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Farmers and financing – friend or foe?

March 2020

Jenny Mathews, Pula Imvula contributor. Send an email to jennymathews@grainsa.co.za​​​​​​​  

This article aims to address the issue of farmer financing and focuses on why finance is necessary in the agricultural sector and what a farmer’s responsibilities are in light of providing a transparent and truthful business plan and in terms of honouring debt repayments on loans acquired.

Agricultural financial services are offered for agricultural production, processing and marketing. The loans offered may be short, medium- or long-term loans and may include crop and livestock insurance plans. The institutions lending finance need to know exactly who they are lending money to and what they are loaning the finances for. When applying for financing, it is the farmer’s responsibility to present a solid business plan which truthfully represents the business status and prospects in the form of a business proposal. 

The financial institution, by loaning the farmer money, essentially becomes an ‘investor’ in the farmer’s business. It is their rightful intention to get a reasonable and reliable return on their investment (by collecting interest against the amount loaned). This means it is their job to ensure that their money is placed in the hands of a potentially successful enterprise operated by good managers. The investors will thus thoroughly investigate the business to understand potential opportunities and identify possible weaknesses.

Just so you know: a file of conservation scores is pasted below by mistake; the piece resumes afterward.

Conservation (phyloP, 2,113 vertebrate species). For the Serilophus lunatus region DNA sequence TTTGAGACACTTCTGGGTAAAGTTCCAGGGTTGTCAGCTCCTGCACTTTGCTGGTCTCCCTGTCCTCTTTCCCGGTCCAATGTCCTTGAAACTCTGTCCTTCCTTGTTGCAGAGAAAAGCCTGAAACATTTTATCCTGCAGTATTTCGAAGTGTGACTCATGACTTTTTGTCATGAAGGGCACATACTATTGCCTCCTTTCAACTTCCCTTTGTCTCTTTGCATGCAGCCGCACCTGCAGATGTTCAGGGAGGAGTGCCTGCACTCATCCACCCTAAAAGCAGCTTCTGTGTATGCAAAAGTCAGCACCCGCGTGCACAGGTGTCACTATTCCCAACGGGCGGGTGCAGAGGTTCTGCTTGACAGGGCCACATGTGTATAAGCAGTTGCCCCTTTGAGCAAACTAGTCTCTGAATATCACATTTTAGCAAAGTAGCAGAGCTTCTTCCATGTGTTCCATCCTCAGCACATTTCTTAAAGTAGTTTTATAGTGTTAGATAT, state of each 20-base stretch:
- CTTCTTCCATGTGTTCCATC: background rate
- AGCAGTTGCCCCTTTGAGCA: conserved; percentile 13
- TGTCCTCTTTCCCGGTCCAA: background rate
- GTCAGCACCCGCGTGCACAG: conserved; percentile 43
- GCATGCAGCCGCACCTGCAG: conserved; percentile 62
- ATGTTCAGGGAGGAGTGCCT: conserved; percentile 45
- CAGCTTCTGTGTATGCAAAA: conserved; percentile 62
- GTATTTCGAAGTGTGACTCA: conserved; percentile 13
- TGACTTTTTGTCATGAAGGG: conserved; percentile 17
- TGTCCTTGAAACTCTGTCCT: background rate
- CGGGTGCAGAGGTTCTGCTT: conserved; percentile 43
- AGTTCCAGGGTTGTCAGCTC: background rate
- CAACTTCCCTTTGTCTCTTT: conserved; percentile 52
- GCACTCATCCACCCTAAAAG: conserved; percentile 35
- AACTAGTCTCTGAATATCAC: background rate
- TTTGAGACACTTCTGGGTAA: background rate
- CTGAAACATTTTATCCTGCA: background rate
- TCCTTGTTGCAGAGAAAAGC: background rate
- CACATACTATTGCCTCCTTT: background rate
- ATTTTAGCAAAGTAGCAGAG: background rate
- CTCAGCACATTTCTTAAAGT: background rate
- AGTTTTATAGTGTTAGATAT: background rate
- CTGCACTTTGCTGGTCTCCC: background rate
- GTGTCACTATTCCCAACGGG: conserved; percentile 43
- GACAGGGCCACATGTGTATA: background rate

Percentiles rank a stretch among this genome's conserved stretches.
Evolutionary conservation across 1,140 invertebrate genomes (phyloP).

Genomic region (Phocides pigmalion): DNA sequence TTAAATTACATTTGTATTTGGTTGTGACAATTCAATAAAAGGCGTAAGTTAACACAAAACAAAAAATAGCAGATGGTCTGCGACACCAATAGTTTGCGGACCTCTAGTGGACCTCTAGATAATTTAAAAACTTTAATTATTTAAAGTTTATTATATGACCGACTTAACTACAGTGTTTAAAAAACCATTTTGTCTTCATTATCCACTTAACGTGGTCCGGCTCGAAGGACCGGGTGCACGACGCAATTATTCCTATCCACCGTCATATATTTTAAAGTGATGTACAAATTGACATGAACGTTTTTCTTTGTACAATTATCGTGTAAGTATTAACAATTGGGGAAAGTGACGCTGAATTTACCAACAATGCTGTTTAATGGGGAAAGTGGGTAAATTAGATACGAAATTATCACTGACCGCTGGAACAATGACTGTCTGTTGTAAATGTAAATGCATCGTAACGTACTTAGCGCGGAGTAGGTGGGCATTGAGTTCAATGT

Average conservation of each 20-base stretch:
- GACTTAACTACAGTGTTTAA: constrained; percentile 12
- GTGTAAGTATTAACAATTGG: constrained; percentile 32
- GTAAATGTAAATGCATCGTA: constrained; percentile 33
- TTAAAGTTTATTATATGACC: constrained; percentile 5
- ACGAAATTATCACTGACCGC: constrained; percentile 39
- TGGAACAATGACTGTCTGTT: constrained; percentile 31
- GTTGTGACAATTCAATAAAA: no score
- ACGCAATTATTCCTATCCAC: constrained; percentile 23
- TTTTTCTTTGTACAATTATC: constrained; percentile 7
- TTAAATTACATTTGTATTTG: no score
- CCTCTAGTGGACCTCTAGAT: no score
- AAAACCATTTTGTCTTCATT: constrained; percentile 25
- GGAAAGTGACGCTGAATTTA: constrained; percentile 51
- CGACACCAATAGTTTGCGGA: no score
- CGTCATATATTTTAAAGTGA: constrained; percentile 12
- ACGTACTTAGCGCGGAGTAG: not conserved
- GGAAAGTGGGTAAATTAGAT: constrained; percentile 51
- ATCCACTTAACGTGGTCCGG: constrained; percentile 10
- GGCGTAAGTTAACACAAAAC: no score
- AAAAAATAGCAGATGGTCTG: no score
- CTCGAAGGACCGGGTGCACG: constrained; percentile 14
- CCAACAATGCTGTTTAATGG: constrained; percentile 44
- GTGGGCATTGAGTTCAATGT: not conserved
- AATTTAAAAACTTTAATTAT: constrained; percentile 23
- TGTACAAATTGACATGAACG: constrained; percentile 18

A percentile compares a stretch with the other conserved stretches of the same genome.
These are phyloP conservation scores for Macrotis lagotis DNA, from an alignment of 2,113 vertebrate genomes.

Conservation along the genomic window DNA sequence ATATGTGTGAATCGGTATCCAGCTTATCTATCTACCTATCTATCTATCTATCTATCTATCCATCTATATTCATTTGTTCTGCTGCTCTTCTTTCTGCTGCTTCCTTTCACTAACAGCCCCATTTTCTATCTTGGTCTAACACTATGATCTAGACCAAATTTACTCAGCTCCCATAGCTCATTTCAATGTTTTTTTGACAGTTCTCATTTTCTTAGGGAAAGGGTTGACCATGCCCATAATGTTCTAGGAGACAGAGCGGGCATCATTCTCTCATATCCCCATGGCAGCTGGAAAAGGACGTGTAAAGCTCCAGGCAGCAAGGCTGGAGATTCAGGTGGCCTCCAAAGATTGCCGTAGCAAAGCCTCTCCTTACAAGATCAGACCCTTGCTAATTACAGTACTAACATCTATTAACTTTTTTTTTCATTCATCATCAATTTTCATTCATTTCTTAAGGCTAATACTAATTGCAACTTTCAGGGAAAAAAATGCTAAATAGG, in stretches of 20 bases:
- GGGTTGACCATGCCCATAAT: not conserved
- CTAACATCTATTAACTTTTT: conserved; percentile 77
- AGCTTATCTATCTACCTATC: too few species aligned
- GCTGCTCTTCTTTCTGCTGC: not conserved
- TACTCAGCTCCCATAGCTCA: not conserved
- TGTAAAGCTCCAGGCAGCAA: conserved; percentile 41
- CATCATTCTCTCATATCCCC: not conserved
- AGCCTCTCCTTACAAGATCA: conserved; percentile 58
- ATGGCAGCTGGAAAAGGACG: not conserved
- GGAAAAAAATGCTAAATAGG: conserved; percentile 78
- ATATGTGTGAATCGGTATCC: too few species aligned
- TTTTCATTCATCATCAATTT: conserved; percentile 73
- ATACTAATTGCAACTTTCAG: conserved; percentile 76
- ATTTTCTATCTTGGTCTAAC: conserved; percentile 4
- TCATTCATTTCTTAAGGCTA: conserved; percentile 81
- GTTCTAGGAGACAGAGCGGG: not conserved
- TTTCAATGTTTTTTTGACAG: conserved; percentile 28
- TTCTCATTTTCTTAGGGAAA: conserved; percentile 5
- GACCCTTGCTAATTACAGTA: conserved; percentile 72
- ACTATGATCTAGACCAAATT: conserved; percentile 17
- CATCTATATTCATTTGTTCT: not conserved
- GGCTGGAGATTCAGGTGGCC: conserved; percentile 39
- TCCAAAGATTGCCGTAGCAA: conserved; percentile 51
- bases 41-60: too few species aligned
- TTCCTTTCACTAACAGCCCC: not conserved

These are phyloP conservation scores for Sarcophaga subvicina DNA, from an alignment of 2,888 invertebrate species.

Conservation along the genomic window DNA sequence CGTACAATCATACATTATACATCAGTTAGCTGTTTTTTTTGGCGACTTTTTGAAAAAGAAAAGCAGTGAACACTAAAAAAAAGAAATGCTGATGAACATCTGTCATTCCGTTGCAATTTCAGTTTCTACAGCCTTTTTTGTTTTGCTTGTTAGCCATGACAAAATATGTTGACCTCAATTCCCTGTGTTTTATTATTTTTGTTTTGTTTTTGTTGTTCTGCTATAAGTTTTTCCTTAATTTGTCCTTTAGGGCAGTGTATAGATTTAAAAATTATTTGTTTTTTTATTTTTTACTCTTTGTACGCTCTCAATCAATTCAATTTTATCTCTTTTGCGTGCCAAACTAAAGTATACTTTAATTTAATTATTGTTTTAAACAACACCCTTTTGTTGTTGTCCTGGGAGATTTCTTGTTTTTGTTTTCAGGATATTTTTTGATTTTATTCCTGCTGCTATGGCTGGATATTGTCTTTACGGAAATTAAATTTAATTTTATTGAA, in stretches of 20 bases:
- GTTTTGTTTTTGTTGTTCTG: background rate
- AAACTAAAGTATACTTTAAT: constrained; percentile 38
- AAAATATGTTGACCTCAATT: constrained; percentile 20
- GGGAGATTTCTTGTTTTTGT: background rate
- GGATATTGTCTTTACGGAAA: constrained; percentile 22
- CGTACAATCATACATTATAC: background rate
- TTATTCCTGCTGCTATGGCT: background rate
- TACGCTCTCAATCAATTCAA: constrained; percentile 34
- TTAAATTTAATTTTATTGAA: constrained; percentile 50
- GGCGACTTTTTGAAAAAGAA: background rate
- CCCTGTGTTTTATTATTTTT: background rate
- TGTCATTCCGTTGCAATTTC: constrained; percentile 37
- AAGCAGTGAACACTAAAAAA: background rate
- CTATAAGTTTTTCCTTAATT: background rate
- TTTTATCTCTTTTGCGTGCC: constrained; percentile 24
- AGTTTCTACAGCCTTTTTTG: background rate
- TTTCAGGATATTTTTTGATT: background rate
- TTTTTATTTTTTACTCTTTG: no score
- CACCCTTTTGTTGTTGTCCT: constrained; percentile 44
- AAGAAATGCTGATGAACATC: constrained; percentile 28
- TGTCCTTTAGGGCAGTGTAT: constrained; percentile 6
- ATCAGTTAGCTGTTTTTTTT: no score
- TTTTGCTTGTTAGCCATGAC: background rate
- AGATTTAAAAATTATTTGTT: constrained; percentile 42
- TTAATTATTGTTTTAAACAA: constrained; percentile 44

There are a number of different reasons for farmers needing access to finance. Among these are:

  • Purchase of new inputs – production inputs including seed, fertilisers, pesticides, herbicides and fuel etc. are increasingly costly. If the farmer does not have the funds to plant a crop and ensure it has optimal growing conditions, then he may as well not even plant to begin with. The high cost of inputs sees many farmers relying on input finance.
  • Purchase of implements – this may be to improve production potential or to work more efficiently and to enable a farmer to further diversify his farming enterprise.
  • Manage risk efficiently – a farmers’ financial position enables him to insure his crop, livestock and storerooms in times of high risk. 
  • Investment in the farmland – make improvements, build sheds, drill boreholes and install dams, improve the soils by investing in long term liming and fertilisation programmes etc.